[OpenAFS] why kerberos only works in monolithic organizations

Russ Allbery rra@stanford.edu
Fri, 30 Dec 2005 10:48:52 -0800

Ken Hornstein <kenh@cmf.nrl.navy.mil> writes:

> I was trying to be nice ... but yes, I agree with you.  Perhaps "great"
> is too strong.  So far, it seems that there haven't been too many
> problems in the common "I'm want to be sure I'm actually visiting
> https://www.paypal.com and not someone else" case ... if there was
> someone who was handing out paypal/amazon/ebay certificates and they
> were listed as a trusted CA in web browsers, people would be all over
> them.

I think there haven't been many problems in practice because in practice
people don't use SSL certificates for authentication.  They're used to
bootstrap encryption, but most end-users never bother to check anything
about the SSL certificate.  The verification procedures are horribly
inadequate for real security, but authentication is mostly done via being
careful about what's in the URL bar and what one clicks on.

I get regular messages from my bank telling me to never click on any link
for them in an e-mail message and to type their URL in by hand from paper
mail and then bookmark it.  If SSL certificate checking were effective
authentication, this sort of nonsense wouldn't be necessary, but in
practice there are so many ways around it (browser bugs that change the
URL bar, using domains like www.major-bank.ssl-verified.com, using
disguised URLs in e-mail messages where the link text says you're going
one place and the URL goes somewhere else, disguising URLs using username
or password components to the URL, etc.) that people don't even bother to
attack via getting bogus SSL certificates.  Not that that would be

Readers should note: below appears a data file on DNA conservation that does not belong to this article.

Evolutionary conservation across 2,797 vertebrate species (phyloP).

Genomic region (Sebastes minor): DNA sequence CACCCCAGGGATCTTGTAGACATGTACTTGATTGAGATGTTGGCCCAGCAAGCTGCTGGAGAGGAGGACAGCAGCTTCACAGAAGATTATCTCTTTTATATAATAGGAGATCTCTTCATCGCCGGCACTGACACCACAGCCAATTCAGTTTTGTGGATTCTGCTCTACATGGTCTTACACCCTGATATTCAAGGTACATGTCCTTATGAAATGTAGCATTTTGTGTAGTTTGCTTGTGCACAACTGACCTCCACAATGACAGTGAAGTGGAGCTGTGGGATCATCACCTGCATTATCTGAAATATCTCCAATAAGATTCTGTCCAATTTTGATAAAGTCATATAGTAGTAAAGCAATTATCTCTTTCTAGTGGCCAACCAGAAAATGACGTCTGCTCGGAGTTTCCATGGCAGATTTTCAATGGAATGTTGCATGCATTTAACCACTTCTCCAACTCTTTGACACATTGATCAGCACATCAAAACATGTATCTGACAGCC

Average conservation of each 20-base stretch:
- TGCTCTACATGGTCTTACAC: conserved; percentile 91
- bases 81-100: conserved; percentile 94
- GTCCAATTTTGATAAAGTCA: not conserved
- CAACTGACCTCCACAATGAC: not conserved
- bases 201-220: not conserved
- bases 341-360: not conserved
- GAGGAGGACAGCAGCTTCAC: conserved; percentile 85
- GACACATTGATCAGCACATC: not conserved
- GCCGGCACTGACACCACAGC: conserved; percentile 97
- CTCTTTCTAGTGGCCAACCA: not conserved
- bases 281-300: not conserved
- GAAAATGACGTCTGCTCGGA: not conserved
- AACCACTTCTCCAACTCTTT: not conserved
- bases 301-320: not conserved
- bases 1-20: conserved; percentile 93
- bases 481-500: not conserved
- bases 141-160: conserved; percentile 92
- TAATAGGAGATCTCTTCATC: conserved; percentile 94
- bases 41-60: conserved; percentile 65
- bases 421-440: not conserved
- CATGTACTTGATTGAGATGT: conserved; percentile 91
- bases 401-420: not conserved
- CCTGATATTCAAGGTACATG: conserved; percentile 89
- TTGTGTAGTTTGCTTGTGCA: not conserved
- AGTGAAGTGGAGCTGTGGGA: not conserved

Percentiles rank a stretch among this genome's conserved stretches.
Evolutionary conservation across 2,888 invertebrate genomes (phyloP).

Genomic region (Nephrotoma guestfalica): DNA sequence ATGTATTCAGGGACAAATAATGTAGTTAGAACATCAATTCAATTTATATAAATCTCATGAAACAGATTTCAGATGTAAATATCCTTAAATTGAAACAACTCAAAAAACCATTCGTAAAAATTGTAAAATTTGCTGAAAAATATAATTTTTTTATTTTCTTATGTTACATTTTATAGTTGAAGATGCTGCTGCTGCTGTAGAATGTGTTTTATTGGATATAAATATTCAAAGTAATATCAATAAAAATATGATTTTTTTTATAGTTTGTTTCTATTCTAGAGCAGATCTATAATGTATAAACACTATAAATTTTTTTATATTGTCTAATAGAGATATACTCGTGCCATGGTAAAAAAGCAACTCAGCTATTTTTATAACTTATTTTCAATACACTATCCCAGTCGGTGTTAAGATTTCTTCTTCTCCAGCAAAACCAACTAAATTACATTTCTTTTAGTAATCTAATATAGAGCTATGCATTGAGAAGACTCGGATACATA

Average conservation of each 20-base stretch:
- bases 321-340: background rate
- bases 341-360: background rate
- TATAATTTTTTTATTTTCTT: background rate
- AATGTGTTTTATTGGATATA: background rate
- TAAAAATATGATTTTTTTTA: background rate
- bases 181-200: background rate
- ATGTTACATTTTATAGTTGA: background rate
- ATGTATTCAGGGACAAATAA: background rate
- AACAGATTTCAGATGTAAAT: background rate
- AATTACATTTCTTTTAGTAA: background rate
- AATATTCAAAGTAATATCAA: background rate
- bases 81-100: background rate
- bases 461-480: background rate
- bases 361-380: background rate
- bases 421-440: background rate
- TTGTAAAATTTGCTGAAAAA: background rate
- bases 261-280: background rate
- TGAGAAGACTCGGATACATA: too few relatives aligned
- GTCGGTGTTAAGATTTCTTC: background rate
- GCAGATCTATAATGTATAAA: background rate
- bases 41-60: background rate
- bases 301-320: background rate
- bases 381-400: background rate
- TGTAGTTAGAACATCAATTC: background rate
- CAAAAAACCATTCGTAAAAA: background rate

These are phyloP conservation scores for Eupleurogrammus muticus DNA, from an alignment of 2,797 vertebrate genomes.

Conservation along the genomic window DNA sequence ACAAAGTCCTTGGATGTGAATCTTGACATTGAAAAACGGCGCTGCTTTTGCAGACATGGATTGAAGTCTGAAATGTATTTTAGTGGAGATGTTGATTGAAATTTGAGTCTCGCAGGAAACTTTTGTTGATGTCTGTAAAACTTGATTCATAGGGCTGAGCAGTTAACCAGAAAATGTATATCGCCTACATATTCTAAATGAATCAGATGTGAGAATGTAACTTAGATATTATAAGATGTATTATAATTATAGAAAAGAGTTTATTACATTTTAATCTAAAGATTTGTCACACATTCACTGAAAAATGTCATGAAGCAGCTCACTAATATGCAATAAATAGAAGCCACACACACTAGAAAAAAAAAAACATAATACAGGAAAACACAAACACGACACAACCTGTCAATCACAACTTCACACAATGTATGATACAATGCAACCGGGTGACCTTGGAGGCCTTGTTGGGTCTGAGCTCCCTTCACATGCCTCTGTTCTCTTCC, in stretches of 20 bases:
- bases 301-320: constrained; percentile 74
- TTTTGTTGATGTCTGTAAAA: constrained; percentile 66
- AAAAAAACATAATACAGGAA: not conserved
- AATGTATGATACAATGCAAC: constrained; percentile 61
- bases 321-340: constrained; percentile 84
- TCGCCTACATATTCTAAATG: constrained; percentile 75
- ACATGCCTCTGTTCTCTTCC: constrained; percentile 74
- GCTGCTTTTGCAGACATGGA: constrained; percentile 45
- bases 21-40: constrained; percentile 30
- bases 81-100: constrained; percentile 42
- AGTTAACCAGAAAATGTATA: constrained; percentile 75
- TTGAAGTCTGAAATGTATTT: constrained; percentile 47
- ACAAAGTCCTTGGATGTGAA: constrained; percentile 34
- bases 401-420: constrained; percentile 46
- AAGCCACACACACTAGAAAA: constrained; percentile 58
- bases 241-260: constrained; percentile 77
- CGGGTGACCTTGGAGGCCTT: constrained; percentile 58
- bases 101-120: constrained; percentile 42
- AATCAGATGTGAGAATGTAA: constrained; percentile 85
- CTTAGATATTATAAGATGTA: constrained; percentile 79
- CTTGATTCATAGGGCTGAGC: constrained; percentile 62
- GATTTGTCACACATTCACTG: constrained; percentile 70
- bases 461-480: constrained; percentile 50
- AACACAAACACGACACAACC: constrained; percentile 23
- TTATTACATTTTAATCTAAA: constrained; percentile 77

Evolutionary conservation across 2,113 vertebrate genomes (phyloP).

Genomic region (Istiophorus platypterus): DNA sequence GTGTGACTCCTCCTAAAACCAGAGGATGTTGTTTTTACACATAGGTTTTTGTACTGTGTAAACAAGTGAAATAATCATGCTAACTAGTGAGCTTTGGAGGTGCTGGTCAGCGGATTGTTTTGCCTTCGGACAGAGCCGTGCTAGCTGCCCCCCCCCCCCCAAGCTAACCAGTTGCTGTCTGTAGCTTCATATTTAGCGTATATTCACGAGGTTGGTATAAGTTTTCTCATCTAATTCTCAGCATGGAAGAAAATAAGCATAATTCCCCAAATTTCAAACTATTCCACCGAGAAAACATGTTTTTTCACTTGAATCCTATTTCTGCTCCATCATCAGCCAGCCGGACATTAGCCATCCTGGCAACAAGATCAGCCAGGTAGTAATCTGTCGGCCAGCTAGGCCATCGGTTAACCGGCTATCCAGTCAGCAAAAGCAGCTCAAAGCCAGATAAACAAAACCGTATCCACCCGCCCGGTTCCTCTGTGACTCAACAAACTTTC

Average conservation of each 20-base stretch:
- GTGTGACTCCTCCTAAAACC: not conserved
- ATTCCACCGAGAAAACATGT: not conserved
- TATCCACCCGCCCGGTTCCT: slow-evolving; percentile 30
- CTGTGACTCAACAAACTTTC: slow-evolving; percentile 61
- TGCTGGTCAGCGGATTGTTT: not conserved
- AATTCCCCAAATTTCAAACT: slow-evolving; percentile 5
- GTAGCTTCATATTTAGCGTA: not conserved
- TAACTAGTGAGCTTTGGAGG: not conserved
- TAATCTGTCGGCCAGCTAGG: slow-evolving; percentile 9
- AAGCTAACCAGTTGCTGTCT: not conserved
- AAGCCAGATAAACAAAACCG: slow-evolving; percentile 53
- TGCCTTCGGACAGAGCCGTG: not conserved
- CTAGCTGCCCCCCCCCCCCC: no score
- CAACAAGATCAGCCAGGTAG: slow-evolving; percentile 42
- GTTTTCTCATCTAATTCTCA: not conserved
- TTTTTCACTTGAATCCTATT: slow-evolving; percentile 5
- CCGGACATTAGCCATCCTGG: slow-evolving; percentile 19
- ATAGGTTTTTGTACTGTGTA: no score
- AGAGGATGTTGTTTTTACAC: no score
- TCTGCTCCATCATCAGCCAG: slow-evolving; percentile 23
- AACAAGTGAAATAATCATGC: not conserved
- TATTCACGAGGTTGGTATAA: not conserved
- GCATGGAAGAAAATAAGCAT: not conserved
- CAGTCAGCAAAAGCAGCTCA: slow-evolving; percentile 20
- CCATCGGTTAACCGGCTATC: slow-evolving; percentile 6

particularly hard either (although as you say, if it affected major sites
there would be a big stink).

> That one time Verisign gave out a Microsoft code-signing certificate to
> some unknown person (I thought it was Verisign, but maybe it wasn't
> ... it was one of the big names though), it was a huge deal.  But before
> I trusted a Verisign-signed certificate, I'd want to do some out-of-band
> verification that it belonged to who they said it did ... and in that
> case, the person should just save their money and give me their
> certificate directly to sign.  If there was a PKI I felt I could trust,
> I'd feel differently.

Yeah, exactly.

There are PKIs that one can trust in particular problem domains (InCommon
appears to be doing a reasonable job with Shibboleth, for instance), but
for general identity management for any random person or site?  Not so

And that doesn't even get into the problems of multiple people with the
same name, people who change their names but have credentials tied to
their old names, people with obscure and changing affiliations, people who
lose their credentials, and all the other fun of real-life identity

Russ Allbery (rra@stanford.edu)             <http://www.eyrie.org/~eagle/>